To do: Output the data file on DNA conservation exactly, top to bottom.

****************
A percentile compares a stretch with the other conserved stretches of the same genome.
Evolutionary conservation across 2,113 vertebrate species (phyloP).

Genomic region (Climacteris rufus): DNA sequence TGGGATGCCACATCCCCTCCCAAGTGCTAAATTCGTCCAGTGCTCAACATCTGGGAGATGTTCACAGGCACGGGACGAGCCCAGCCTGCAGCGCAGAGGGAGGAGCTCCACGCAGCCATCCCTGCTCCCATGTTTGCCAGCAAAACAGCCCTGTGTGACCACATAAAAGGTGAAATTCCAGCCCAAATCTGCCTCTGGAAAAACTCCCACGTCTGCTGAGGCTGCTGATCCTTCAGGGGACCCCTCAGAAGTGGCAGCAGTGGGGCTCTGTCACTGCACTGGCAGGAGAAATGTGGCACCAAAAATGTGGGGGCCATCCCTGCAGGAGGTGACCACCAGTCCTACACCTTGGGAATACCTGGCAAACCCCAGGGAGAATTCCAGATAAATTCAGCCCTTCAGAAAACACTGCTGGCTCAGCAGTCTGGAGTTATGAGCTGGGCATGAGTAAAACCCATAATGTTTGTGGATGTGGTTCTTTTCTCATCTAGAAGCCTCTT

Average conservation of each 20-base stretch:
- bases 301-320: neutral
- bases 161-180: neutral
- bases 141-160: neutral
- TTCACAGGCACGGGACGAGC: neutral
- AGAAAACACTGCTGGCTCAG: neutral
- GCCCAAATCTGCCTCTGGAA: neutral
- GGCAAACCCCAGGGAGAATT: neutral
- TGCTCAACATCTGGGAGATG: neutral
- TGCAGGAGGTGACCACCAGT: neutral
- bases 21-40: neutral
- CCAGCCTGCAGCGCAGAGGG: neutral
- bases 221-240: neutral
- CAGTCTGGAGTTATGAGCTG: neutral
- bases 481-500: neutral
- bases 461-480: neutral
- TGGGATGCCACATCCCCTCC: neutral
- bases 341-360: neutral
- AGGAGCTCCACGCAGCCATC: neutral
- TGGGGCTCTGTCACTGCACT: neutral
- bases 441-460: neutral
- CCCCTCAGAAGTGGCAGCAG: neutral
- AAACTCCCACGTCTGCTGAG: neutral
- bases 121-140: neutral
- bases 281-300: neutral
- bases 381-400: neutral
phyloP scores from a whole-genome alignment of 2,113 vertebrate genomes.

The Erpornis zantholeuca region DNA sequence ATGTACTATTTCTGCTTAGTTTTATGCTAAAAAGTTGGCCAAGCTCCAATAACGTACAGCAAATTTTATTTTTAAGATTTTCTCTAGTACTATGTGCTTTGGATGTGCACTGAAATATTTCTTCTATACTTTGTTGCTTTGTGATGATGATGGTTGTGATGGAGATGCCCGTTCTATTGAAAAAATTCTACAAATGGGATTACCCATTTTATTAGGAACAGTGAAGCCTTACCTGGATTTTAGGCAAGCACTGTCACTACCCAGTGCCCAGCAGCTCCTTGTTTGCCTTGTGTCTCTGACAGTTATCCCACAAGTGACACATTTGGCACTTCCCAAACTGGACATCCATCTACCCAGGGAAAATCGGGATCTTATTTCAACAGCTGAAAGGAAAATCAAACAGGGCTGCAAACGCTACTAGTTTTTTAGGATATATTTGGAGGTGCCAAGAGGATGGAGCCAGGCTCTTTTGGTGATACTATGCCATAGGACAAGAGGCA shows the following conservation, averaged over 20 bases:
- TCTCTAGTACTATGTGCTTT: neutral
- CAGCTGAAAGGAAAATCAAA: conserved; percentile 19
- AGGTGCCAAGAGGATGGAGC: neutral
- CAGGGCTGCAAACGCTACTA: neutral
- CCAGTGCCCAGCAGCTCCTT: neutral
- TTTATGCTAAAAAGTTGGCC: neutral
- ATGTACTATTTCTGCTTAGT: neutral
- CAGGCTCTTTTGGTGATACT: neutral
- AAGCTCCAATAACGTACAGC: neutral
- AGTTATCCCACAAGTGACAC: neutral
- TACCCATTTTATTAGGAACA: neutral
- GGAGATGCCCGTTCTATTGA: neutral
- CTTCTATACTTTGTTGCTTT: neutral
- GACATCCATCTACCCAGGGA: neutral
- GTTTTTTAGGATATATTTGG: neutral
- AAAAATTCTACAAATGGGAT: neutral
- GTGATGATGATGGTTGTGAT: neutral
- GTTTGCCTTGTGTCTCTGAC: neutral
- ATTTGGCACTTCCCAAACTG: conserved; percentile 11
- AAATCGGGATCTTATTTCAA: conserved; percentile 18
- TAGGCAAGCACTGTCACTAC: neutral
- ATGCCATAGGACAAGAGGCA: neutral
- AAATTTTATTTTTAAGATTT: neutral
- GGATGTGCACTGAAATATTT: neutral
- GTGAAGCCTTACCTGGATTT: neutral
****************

A percentile compares a stretch with the other conserved stretches of the same genome.
Evolutionary conservation across 2,113 vertebrate species (phyloP).

Genomic region (Climacteris rufus): DNA sequence TGGGATGCCACATCCCCTCCCAAGTGCTAAATTCGTCCAGTGCTCAACATCTGGGAGATGTTCACAGGCACGGGACGAGCCCAGCCTGCAGCGCAGAGGGAGGAGCTCCACGCAGCCATCCCTGCTCCCATGTTTGCCAGCAAAACAGCCCTGTGTGACCACATAAAAGGTGAAATTCCAGCCCAAATCTGCCTCTGGAAAAACTCCCACGTCTGCTGAGGCTGCTGATCCTTCAGGGGACCCCTCAGAAGTGGCAGCAGTGGGGCTCTGTCACTGCACTGGCAGGAGAAATGTGGCACCAAAAATGTGGGGGCCATCCCTGCAGGAGGTGACCACCAGTCCTACACCTTGGGAATACCTGGCAAACCCCAGGGAGAATTCCAGATAAATTCAGCCCTTCAGAAAACACTGCTGGCTCAGCAGTCTGGAGTTATGAGCTGGGCATGAGTAAAACCCATAATGTTTGTGGATGTGGTTCTTTTCTCATCTAGAAGCCTCTT

Average conservation of each 20-base stretch:
- bases 301-320: neutral
- bases 161-180: neutral
- bases 141-160: neutral
- TTCACAGGCACGGGACGAGC: neutral
- AGAAAACACTGCTGGCTCAG: neutral
- GCCCAAATCTGCCTCTGGAA: neutral
- GGCAAACCCCAGGGAGAATT: neutral
- TGCTCAACATCTGGGAGATG: neutral
- TGCAGGAGGTGACCACCAGT: neutral
- bases 21-40: neutral
- CCAGCCTGCAGCGCAGAGGG: neutral
- bases 221-240: neutral
- CAGTCTGGAGTTATGAGCTG: neutral
- bases 481-500: neutral
- bases 461-480: neutral
- TGGGATGCCACATCCCCTCC: neutral
- bases 341-360: neutral
- AGGAGCTCCACGCAGCCATC: neutral
- TGGGGCTCTGTCACTGCACT: neutral
- bases 441-460: neutral
- CCCCTCAGAAGTGGCAGCAG: neutral
- AAACTCCCACGTCTGCTGAG: neutral
- bases 121-140: neutral
- bases 281-300: neutral
- bases 381-400: neutral
phyloP scores from a whole-genome alignment of 2,113 vertebrate genomes.

The Erpornis zantholeuca region DNA sequence ATGTACTATTTCTGCTTAGTTTTATGCTAAAAAGTTGGCCAAGCTCCAATAACGTACAGCAAATTTTATTTTTAAGATTTTCTCTAGTACTATGTGCTTTGGATGTGCACTGAAATATTTCTTCTATACTTTGTTGCTTTGTGATGATGATGGTTGTGATGGAGATGCCCGTTCTATTGAAAAAATTCTACAAATGGGATTACCCATTTTATTAGGAACAGTGAAGCCTTACCTGGATTTTAGGCAAGCACTGTCACTACCCAGTGCCCAGCAGCTCCTTGTTTGCCTTGTGTCTCTGACAGTTATCCCACAAGTGACACATTTGGCACTTCCCAAACTGGACATCCATCTACCCAGGGAAAATCGGGATCTTATTTCAACAGCTGAAAGGAAAATCAAACAGGGCTGCAAACGCTACTAGTTTTTTAGGATATATTTGGAGGTGCCAAGAGGATGGAGCCAGGCTCTTTTGGTGATACTATGCCATAGGACAAGAGGCA shows the following conservation, averaged over 20 bases:
- TCTCTAGTACTATGTGCTTT: neutral
- CAGCTGAAAGGAAAATCAAA: conserved; percentile 19
- AGGTGCCAAGAGGATGGAGC: neutral
- CAGGGCTGCAAACGCTACTA: neutral
- CCAGTGCCCAGCAGCTCCTT: neutral
- TTTATGCTAAAAAGTTGGCC: neutral
- ATGTACTATTTCTGCTTAGT: neutral
- CAGGCTCTTTTGGTGATACT: neutral
- AAGCTCCAATAACGTACAGC: neutral
- AGTTATCCCACAAGTGACAC: neutral
- TACCCATTTTATTAGGAACA: neutral
- GGAGATGCCCGTTCTATTGA: neutral
- CTTCTATACTTTGTTGCTTT: neutral
- GACATCCATCTACCCAGGGA: neutral
- GTTTTTTAGGATATATTTGG: neutral
- AAAAATTCTACAAATGGGAT: neutral
- GTGATGATGATGGTTGTGAT: neutral
- GTTTGCCTTGTGTCTCTGAC: neutral
- ATTTGGCACTTCCCAAACTG: conserved; percentile 11
- AAATCGGGATCTTATTTCAA: conserved; percentile 18
- TAGGCAAGCACTGTCACTAC: neutral
- ATGCCATAGGACAAGAGGCA: neutral
- AAATTTTATTTTTAAGATTT: neutral
- GGATGTGCACTGAAATATTT: neutral
- GTGAAGCCTTACCTGGATTT: neutral